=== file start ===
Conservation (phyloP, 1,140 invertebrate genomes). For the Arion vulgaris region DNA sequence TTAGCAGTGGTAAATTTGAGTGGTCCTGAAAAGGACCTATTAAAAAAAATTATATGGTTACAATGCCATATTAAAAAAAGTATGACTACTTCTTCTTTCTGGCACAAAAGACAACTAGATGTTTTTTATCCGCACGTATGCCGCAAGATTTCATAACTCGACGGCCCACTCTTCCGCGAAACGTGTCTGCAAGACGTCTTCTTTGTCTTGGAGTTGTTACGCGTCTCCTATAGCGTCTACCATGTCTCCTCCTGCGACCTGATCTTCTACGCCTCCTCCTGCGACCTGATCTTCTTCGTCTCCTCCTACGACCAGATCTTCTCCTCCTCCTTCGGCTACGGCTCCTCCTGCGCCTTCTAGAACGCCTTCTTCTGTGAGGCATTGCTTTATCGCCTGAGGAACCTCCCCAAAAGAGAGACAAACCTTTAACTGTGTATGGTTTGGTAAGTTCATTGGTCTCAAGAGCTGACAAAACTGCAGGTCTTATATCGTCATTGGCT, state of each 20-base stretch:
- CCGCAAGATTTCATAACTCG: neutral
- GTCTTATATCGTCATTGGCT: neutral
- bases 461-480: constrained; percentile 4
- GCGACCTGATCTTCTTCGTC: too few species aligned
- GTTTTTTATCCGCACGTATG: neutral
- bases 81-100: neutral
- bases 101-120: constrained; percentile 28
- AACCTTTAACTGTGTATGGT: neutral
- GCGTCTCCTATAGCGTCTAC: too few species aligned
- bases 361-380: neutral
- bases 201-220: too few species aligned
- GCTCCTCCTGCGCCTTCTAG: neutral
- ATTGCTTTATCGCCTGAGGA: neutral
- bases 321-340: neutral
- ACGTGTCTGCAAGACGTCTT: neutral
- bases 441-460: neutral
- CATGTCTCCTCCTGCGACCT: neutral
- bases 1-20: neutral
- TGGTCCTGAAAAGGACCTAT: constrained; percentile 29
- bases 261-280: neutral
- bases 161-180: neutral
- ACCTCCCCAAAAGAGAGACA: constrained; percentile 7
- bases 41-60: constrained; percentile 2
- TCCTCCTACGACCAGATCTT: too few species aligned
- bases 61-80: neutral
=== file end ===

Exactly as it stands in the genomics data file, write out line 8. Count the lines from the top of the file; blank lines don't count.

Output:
- bases 101-120: constrained; percentile 28